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I have the followign bash script to update mtimes for maildir files:

#!/bin/bash

for i in /test/emailfile

do
    date=$(sed -n '/Received: from/ { :a; n; /;/ {s/.*; //p;q}; b a }' "$i")
    newdate=$(date -d "$date" +'%Y%m%d%H%M.%S')
    touch -t "$newdate" "$i"
done

This script has always worked fine, with standard headers like these:

Delivery-date: Sun, 22 Apr 2007 00:15:13 -0600
Received: from an-out-0708.google.com ([209.85.132.243])
    by x.xxxx.com with esmtp (Exim 4.63)
    (envelope-from <xxxxxx@gmail.com>)
    id 1HfVLs-0002Io-RQ
    for x@xxxxx.com; Sun, 22 Apr 2007 00:15:13 -0600

Which has a 2007 delivery date. If I touch that file so the file date is from today, and then run my script, the file date is restored to the received from date.

However, when attempting to run my script on an email with the following headers:

Delivery-date: Mon, 15 Dec 2008 17:26:37 -0800
Received: from xxxxxx ([130.194.13.165])
    by xxxxxxx with esmtp (Exim 4.69)
    (envelope-from <xxxxxi@xxxxx.xxx.xx>)
    id 1LCOhp-0006fm-2g
    for xxxxx@xxxxxx.com; Mon, 15 Dec 2008 17:26:37 -0800

The date is apparantly not restored. I can not see that the headers are obviously different in any way. I need to reset the mtimes, because many mail clients use the filetime to display as the received from time. My script has worked on over 3000 emails, ensuring all clients displays the emails in the right order aftr moving servers and all files having the same date, but for some reason it will not work on a particular email. Have I left something obvious out of the script?

edit: the date is apparently restored from the script, however clients that rely on mtimes will not display this message regardless of what the script sets the date to. The permissions are the same, as is the layout and filename format. Below is a posting from ls -la

-rw-rw----   1 username username    11769 Dec 14 21:25 1229318728.H329820P11297.xxxxx.serverxxxxx.com:2,S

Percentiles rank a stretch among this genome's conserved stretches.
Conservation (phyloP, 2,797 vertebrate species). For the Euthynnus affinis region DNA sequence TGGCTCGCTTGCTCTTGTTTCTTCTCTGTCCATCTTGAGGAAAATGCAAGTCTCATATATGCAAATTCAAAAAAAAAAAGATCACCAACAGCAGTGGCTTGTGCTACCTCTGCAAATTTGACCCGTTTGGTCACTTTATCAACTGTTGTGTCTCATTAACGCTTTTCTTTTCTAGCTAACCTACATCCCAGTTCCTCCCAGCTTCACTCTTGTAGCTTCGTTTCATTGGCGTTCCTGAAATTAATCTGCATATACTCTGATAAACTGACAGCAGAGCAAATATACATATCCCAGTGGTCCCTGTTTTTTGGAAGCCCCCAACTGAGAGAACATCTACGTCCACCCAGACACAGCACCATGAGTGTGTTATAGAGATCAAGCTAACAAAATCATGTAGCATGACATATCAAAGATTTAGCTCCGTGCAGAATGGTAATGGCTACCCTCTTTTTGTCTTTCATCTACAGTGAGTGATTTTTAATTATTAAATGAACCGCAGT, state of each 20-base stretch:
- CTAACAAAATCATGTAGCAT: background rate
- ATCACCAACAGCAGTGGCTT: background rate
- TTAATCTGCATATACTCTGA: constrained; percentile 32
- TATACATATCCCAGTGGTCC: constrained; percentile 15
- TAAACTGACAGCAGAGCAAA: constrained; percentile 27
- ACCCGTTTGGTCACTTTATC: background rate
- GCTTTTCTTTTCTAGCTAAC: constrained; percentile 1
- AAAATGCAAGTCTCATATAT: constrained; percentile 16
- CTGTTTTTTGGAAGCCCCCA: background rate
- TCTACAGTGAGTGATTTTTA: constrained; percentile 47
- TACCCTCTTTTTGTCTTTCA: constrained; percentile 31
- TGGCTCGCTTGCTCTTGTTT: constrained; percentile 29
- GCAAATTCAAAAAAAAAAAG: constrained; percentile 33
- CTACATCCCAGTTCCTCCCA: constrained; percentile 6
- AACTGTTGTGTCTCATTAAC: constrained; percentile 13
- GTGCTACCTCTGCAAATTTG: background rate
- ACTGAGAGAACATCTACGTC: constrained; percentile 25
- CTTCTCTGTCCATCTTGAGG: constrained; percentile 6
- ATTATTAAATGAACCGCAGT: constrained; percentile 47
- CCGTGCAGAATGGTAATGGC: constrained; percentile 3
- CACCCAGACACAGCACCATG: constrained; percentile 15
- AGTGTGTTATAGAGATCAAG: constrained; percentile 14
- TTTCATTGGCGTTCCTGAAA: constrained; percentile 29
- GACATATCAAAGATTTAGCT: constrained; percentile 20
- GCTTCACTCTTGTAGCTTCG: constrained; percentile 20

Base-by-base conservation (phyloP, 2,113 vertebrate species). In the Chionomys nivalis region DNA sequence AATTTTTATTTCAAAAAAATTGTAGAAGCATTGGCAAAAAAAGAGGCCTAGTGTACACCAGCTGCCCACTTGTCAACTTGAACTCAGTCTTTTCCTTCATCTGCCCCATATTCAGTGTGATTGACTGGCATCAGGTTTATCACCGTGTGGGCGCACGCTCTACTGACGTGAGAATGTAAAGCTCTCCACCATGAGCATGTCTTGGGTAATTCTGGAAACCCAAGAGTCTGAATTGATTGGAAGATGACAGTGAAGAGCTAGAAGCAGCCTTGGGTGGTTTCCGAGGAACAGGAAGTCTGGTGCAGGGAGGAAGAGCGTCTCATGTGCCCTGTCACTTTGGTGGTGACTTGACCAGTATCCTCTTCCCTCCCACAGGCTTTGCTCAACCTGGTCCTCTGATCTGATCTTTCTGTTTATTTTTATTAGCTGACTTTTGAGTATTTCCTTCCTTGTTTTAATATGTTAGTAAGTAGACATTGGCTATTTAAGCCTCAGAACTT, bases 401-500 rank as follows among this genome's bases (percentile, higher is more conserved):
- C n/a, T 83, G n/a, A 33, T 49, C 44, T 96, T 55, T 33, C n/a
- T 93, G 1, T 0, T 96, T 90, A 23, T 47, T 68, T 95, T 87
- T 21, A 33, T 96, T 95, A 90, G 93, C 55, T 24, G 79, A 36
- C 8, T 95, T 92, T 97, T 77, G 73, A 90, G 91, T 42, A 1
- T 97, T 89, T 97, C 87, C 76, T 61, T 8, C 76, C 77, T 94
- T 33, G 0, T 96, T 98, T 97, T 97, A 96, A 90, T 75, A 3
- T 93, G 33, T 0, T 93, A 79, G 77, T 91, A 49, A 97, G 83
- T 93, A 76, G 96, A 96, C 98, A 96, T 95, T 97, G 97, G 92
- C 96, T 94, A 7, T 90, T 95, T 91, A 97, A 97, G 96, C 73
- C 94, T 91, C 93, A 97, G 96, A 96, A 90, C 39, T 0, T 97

-rw-rw----   1 username username     3366 Dec 15 17:26 1229390797.H476913P25671.xxxxx.serverxxxxx.com:2,S
-rw-rw----   1 username username     1149 Dec 22 05:39 1229953142.H901034P11016.xxxxx.serverxxxxx.com:2,S
-rw-rw----   1 username username     7557 Dec 23 15:43 1230075791.H700954P8392.xxxxx.serverxxxxx.com:2,S

The file that will not display correctly is the second from the top. Is there any way to debug why this is happening at all?

share|improve this question
up vote 1 down vote accepted

It appears to work fine for me, try this little ditty and see what you get.

#!/bin/bash
echo 'Delivery-date: Sun, 22 Apr 2007 00:15:13 -0600
Received: from an-out-0708.google.com ([209.85.132.243])
    by x.xxxx.com with esmtp (Exim 4.63)
    (envelope-from <xxxxxx@gmail.com>)
    id 1HfVLs-0002Io-RQ
    for x@xxxxx.com; Sun, 22 Apr 2007 00:15:13 -0600' | sed -n '/Received: from/ { :a; n; /;/ {s/.*; //p;q}; b a }'
date -d "Sun, 22 Apr 2007 00:15:13 -0600" +'%Y%m%d%H%M.%S'
echo 'Delivery-date: Mon, 15 Dec 2008 17:26:37 -0800
Received: from xxxxxx ([130.194.13.165])
    by xxxxxxx with esmtp (Exim 4.69)
    (envelope-from <xxxxxi@xxxxx.xxx.xx>)
    id 1LCOhp-0006fm-2g
    for xxxxx@xxxxxx.com; Mon, 15 Dec 2008 17:26:37 -0800' | sed -n '/Received: from/ { :a; n; /;/ {s/.*; //p;q}; b a }'
date -d "Mon, 15 Dec 2008 17:26:37 -0800" +'%Y%m%d%H%M.%S'

I get (as expected):

Sun, 22 Apr 2007 00:15:13 -0600
200704221415.13
Mon, 15 Dec 2008 17:26:37 -0800
200812161026.37

So I'm not sure why yours isn't working, although the output of that script should be a good starting point.

The other thing you can do is temporarily modify your script as follows:

: : : : :
echo touch -t "$newdate" "$i"
touch -t "$newdate" "$i"
: : : : :

This will output the actual command you're trying.